Following the election I am struck by the discussions and postings and conversations I have been hearing, reading and having. I am struck by the fact that people are showing an interest in, a concern about and a growing awareness of the effect of politics on society. For many years there has been a growing sense of helplessness and a feeling of disengagement. I feel that with this election, both locally and nationally, the tide is beginning to turn.

I am not sure if you saw the posting by the URC minister Mike Walsh whose post election letter to David Cameron was shared over 100,000 times on Facebook and made its way into the papers. (see letter to a Prime Minister ) This was a piece which shared concerns for the impact of policies on the weakest and most vulnerable of society, the ones we should be protecting not vilifying. And then the Joint Public Issues Team, made up of the United Reformed Church, Baptist Union, Church of Scotland and Methodist Church, wrote an open letter to the Prime Minister asking him to support the most vulnerable (see the text of the letter ).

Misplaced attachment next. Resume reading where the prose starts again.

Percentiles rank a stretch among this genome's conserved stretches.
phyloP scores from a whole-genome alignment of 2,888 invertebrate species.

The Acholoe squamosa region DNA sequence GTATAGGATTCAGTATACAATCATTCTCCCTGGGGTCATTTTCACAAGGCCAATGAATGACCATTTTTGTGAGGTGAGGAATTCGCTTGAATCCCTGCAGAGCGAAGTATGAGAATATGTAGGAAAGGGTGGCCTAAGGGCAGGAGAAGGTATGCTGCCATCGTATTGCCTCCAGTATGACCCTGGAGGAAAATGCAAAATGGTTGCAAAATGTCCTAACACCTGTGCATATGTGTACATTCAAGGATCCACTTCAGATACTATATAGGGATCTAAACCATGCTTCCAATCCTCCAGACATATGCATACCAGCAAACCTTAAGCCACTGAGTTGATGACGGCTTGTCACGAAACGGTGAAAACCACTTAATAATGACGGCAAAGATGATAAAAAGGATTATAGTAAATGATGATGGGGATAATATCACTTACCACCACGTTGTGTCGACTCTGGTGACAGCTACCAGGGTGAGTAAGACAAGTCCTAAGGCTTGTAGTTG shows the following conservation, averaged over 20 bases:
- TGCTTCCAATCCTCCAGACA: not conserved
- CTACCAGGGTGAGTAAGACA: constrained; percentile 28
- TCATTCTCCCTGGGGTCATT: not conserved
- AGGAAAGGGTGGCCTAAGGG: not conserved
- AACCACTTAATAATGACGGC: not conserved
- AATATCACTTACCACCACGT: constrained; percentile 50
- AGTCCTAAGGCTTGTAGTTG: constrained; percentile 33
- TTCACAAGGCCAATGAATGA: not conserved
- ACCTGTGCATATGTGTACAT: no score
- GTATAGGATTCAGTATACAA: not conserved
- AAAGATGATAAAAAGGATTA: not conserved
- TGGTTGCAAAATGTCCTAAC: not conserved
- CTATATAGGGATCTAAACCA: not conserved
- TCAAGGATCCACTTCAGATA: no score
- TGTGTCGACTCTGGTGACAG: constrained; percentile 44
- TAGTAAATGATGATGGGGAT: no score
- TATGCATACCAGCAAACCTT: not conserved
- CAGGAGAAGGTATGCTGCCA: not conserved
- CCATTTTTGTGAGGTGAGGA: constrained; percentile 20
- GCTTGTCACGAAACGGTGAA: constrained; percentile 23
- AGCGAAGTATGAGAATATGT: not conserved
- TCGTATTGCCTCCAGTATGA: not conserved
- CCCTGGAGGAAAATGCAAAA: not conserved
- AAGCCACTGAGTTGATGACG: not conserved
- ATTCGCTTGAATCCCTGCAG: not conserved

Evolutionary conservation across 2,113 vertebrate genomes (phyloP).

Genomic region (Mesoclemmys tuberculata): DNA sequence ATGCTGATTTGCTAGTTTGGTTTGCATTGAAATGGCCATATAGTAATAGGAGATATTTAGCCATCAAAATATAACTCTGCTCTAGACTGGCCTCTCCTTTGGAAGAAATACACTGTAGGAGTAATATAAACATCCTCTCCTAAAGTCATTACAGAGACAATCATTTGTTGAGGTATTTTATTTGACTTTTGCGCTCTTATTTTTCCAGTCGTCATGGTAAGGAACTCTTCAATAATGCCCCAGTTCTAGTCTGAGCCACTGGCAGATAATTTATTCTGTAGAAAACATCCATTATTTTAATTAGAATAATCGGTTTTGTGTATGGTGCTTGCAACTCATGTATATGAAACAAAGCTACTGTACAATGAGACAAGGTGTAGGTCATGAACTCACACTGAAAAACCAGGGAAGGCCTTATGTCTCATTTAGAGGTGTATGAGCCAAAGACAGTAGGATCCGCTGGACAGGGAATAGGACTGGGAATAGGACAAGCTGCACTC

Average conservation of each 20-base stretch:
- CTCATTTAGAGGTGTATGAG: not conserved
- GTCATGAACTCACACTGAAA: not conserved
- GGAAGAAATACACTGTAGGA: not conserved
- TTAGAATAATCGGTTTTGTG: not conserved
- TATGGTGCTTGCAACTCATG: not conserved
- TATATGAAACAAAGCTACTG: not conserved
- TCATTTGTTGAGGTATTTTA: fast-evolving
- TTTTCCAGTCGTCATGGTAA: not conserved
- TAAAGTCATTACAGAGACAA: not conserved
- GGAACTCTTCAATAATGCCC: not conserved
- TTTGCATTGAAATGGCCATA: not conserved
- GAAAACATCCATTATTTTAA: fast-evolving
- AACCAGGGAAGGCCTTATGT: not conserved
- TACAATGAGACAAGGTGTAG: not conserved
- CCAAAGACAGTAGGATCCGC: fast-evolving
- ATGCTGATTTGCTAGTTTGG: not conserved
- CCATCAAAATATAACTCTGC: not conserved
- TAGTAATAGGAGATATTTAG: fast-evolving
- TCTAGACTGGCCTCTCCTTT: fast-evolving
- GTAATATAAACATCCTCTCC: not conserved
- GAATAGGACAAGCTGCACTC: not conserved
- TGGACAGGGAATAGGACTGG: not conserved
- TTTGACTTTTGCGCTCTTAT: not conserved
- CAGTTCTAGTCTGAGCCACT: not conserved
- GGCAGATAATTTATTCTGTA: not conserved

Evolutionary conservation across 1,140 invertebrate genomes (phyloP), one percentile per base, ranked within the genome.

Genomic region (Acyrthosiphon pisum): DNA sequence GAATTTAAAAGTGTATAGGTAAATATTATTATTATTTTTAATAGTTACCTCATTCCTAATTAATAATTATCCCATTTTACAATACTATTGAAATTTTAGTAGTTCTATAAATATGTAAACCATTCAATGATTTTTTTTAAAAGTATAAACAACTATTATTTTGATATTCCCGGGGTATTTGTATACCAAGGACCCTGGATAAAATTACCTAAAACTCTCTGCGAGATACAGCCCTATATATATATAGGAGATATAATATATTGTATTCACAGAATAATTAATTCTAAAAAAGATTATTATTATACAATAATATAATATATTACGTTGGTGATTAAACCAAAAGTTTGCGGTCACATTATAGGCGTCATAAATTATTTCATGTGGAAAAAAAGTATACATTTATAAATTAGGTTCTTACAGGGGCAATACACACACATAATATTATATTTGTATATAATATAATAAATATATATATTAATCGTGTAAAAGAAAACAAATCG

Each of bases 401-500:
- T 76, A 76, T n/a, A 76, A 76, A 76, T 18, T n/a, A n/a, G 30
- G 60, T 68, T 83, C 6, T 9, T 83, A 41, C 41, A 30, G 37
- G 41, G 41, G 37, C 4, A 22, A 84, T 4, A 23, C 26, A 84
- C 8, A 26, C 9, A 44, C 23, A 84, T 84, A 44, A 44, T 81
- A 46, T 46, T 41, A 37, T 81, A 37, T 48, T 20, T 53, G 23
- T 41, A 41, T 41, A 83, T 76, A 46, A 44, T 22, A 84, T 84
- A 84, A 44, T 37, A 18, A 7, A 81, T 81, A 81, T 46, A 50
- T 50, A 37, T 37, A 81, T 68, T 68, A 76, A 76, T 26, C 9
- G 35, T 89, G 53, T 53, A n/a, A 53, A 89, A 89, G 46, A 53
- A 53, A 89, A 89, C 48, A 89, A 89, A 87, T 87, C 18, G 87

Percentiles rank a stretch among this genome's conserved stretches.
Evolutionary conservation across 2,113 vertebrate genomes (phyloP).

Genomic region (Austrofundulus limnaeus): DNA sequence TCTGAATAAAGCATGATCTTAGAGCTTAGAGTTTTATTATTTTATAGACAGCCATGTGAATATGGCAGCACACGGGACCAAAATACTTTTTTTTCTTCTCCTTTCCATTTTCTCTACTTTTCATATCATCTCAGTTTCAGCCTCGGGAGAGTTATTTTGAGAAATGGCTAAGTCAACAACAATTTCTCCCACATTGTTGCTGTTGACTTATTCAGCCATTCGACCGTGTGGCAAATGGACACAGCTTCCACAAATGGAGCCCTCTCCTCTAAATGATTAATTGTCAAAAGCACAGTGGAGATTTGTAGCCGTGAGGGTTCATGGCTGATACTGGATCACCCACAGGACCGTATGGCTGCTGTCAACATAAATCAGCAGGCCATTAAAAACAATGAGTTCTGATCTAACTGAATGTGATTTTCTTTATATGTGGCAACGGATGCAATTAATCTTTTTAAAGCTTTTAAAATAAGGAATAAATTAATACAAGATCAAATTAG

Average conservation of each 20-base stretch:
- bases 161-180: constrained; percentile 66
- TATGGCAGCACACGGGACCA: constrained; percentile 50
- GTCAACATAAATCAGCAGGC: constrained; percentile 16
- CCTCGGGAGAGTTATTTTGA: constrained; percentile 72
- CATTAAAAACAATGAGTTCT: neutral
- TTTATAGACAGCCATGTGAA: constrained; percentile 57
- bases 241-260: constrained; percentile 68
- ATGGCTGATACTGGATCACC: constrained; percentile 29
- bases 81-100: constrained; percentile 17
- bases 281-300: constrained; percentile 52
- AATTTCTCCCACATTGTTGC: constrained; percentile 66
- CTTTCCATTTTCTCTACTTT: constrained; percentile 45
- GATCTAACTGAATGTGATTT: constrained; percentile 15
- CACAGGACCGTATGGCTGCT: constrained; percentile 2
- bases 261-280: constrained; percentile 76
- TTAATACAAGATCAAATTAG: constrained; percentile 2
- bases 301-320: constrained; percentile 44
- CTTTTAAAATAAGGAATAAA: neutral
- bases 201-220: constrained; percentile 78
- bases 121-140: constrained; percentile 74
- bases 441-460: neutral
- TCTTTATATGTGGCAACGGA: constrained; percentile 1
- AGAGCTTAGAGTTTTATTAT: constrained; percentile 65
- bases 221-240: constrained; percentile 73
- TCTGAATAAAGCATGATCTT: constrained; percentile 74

Who knows what the next 5 years will bring with a Conservative majority Government? We haven’t had one for 20 years so we do not really know. But whatever it brings, we need to be prepared to speak up, be heard, find ways to engage with politics and policy to make the voices of the unheard heard locally, nationally and globally. We are all in this together and if we talk, act and pray together over issues that affect all of us or some of us or even a few of us, then we can make a difference and we can turn the tide from seeking the best for self to seeking the common good for humankind. And it is things like that which lead to change and bring hope and reflect the teachings of Jesus, which Christians believe are the model for living well in community together.

What will you do?


Rev Jenny Mills
United Reformed Church